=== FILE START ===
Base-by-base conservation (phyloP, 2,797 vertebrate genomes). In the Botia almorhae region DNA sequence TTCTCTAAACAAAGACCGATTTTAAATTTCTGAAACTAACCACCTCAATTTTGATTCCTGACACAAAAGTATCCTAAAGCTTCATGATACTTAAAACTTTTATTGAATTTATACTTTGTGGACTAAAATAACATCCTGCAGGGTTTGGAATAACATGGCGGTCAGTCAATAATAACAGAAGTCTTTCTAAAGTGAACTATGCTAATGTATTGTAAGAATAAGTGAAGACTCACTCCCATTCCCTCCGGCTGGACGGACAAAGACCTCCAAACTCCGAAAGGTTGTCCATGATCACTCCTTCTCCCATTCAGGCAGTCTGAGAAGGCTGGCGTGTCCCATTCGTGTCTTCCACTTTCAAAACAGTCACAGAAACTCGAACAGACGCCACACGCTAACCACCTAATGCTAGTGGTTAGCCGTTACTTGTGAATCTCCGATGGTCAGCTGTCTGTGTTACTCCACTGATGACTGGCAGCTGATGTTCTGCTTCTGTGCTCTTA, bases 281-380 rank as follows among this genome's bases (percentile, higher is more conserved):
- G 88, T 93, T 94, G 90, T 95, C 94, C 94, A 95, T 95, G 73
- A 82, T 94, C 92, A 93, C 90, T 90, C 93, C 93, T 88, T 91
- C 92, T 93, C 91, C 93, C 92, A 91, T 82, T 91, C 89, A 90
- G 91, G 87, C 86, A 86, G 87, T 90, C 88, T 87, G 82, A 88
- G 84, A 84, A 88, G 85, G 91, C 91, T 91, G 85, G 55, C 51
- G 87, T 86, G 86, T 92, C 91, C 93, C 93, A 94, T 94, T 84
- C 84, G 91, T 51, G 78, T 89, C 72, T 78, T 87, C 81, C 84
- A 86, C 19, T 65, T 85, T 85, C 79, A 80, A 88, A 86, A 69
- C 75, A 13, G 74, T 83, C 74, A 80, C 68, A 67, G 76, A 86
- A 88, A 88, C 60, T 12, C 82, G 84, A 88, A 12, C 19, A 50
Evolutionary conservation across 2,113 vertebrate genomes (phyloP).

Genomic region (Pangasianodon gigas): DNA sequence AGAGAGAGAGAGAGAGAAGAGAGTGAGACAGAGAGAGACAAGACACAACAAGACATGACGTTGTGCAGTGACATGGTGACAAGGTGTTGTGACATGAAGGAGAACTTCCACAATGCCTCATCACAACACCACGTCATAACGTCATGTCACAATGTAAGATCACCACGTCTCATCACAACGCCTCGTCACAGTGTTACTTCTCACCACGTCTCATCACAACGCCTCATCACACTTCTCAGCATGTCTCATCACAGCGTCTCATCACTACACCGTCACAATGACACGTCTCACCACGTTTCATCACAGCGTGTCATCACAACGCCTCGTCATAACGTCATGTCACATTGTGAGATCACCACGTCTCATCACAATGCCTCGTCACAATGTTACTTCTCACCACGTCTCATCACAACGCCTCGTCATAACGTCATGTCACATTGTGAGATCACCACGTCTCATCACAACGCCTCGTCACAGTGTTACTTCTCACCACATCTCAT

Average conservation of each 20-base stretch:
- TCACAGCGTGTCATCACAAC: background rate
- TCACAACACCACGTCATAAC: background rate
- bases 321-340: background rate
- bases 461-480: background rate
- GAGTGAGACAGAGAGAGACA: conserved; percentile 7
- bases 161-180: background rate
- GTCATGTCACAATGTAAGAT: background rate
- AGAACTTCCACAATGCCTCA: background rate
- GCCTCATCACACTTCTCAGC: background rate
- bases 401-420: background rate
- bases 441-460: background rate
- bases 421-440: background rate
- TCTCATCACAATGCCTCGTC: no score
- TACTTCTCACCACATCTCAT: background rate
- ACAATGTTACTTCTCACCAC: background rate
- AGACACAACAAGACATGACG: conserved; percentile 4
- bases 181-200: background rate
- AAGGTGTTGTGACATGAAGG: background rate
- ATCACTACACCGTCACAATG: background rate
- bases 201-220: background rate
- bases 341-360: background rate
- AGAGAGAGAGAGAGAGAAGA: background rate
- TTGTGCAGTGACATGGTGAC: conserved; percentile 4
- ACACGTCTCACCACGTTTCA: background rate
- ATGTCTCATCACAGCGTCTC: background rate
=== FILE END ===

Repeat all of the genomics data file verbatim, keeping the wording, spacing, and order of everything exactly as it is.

Base-by-base conservation (phyloP, 2,797 vertebrate genomes). In the Botia almorhae region DNA sequence TTCTCTAAACAAAGACCGATTTTAAATTTCTGAAACTAACCACCTCAATTTTGATTCCTGACACAAAAGTATCCTAAAGCTTCATGATACTTAAAACTTTTATTGAATTTATACTTTGTGGACTAAAATAACATCCTGCAGGGTTTGGAATAACATGGCGGTCAGTCAATAATAACAGAAGTCTTTCTAAAGTGAACTATGCTAATGTATTGTAAGAATAAGTGAAGACTCACTCCCATTCCCTCCGGCTGGACGGACAAAGACCTCCAAACTCCGAAAGGTTGTCCATGATCACTCCTTCTCCCATTCAGGCAGTCTGAGAAGGCTGGCGTGTCCCATTCGTGTCTTCCACTTTCAAAACAGTCACAGAAACTCGAACAGACGCCACACGCTAACCACCTAATGCTAGTGGTTAGCCGTTACTTGTGAATCTCCGATGGTCAGCTGTCTGTGTTACTCCACTGATGACTGGCAGCTGATGTTCTGCTTCTGTGCTCTTA, bases 281-380 rank as follows among this genome's bases (percentile, higher is more conserved):
- G 88, T 93, T 94, G 90, T 95, C 94, C 94, A 95, T 95, G 73
- A 82, T 94, C 92, A 93, C 90, T 90, C 93, C 93, T 88, T 91
- C 92, T 93, C 91, C 93, C 92, A 91, T 82, T 91, C 89, A 90
- G 91, G 87, C 86, A 86, G 87, T 90, C 88, T 87, G 82, A 88
- G 84, A 84, A 88, G 85, G 91, C 91, T 91, G 85, G 55, C 51
- G 87, T 86, G 86, T 92, C 91, C 93, C 93, A 94, T 94, T 84
- C 84, G 91, T 51, G 78, T 89, C 72, T 78, T 87, C 81, C 84
- A 86, C 19, T 65, T 85, T 85, C 79, A 80, A 88, A 86, A 69
- C 75, A 13, G 74, T 83, C 74, A 80, C 68, A 67, G 76, A 86
- A 88, A 88, C 60, T 12, C 82, G 84, A 88, A 12, C 19, A 50
Evolutionary conservation across 2,113 vertebrate genomes (phyloP).

Genomic region (Pangasianodon gigas): DNA sequence AGAGAGAGAGAGAGAGAAGAGAGTGAGACAGAGAGAGACAAGACACAACAAGACATGACGTTGTGCAGTGACATGGTGACAAGGTGTTGTGACATGAAGGAGAACTTCCACAATGCCTCATCACAACACCACGTCATAACGTCATGTCACAATGTAAGATCACCACGTCTCATCACAACGCCTCGTCACAGTGTTACTTCTCACCACGTCTCATCACAACGCCTCATCACACTTCTCAGCATGTCTCATCACAGCGTCTCATCACTACACCGTCACAATGACACGTCTCACCACGTTTCATCACAGCGTGTCATCACAACGCCTCGTCATAACGTCATGTCACATTGTGAGATCACCACGTCTCATCACAATGCCTCGTCACAATGTTACTTCTCACCACGTCTCATCACAACGCCTCGTCATAACGTCATGTCACATTGTGAGATCACCACGTCTCATCACAACGCCTCGTCACAGTGTTACTTCTCACCACATCTCAT

Average conservation of each 20-base stretch:
- TCACAGCGTGTCATCACAAC: background rate
- TCACAACACCACGTCATAAC: background rate
- bases 321-340: background rate
- bases 461-480: background rate
- GAGTGAGACAGAGAGAGACA: conserved; percentile 7
- bases 161-180: background rate
- GTCATGTCACAATGTAAGAT: background rate
- AGAACTTCCACAATGCCTCA: background rate
- GCCTCATCACACTTCTCAGC: background rate
- bases 401-420: background rate
- bases 441-460: background rate
- bases 421-440: background rate
- TCTCATCACAATGCCTCGTC: no score
- TACTTCTCACCACATCTCAT: background rate
- ACAATGTTACTTCTCACCAC: background rate
- AGACACAACAAGACATGACG: conserved; percentile 4
- bases 181-200: background rate
- AAGGTGTTGTGACATGAAGG: background rate
- ATCACTACACCGTCACAATG: background rate
- bases 201-220: background rate
- bases 341-360: background rate
- AGAGAGAGAGAGAGAGAAGA: background rate
- TTGTGCAGTGACATGGTGAC: conserved; percentile 4
- ACACGTCTCACCACGTTTCA: background rate
- ATGTCTCATCACAGCGTCTC: background rate